Randomised clinical trial comparing the effects of acupuncture and a newly designed placebo needle in rotator cuff tendinitis

Pain. 1999 Nov;83(2):235-41. doi: 10.1016/s0304-3959(99)00107-4.


Acupuncture has gained increasing attention in the treatment of chronic pain. The lack of a satisfying placebo method has made it impossible to show whether needling is an important part of the method or whether the improvement felt by the patient is due to the therapeutic setting and psychological phenomena. Also, the effectiveness of acupuncture has not been demonstrated sufficiently. We treated 52 sportsmen with rotator cuff tendinitis in a randomised single-blind clinical trial using a new placebo-needle as control. Patients were treated for 4 weeks. The primary endpoint of the trial was the change in the modified Constant-Murley-score from the baseline. Assessment of the treatment outcome was made by experienced orthopaedists not informed of the treatment allocation. Acupuncture with penetration of the skin was shown to be more effective than a similar therapeutic setting with placebo needling in the treatment of pain. The acupuncture-group improved 19.2 Constant-Murley-score points (SD 16.1, range from -13 to 50), the control-group improved 8.37 points (SD 14.56, range from -20 to 41), (P=0.014; C.I. 2.3;19.4). This study showed that needling is an important part of the acupuncture effect in the treatment of chronic shoulder pain in athletes. No conclusions can be derived from this study concerning the importance of choosing points and the rules of Traditional Chinese Medicine. Using the new placebo method as control for other ailments could improve the evidence of specific acupuncture effects beyond pain treatment.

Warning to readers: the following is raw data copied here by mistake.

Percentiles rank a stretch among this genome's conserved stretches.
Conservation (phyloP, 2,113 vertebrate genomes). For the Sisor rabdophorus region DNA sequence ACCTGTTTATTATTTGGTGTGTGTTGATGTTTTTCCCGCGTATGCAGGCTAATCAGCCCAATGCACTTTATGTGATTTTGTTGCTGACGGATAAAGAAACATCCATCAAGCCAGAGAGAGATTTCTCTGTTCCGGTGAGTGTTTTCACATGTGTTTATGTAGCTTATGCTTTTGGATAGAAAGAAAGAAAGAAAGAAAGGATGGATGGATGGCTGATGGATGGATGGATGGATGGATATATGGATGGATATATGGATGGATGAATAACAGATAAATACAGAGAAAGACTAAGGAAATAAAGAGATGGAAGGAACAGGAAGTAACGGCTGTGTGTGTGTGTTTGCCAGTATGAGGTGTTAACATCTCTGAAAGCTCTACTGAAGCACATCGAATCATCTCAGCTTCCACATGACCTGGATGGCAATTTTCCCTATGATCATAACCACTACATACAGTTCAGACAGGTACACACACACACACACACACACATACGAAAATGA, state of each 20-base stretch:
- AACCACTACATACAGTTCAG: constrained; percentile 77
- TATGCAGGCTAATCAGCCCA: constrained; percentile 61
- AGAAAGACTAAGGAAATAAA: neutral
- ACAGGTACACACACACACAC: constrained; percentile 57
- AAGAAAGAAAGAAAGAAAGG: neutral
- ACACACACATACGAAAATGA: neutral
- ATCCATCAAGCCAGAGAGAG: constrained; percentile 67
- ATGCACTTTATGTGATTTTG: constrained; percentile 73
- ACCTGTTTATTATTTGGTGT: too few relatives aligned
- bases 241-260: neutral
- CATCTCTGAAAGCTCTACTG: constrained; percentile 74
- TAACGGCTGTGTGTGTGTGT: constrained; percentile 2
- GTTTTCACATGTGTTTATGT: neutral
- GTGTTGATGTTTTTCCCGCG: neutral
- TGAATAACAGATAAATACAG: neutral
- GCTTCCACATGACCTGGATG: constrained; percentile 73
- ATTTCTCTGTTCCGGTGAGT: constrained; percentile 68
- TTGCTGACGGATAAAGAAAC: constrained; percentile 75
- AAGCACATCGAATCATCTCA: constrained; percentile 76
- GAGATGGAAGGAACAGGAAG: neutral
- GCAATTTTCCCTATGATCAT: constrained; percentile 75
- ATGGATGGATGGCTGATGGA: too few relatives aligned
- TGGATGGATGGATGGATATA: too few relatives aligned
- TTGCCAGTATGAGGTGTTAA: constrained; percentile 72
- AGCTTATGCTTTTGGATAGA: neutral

Publication types

  • Clinical Trial
  • Randomized Controlled Trial

MeSH terms

  • Acupuncture Analgesia* / adverse effects
  • Acupuncture Analgesia* / instrumentation
  • Adult
  • Athletic Injuries / physiopathology
  • Equipment Design
  • Female
  • Humans
  • Male
  • Pain Measurement
  • Placebos
  • Rotator Cuff*
  • Single-Blind Method
  • Surveys and Questionnaires
  • Tendinopathy / etiology
  • Tendinopathy / physiopathology
  • Tendinopathy / therapy*


  • Placebos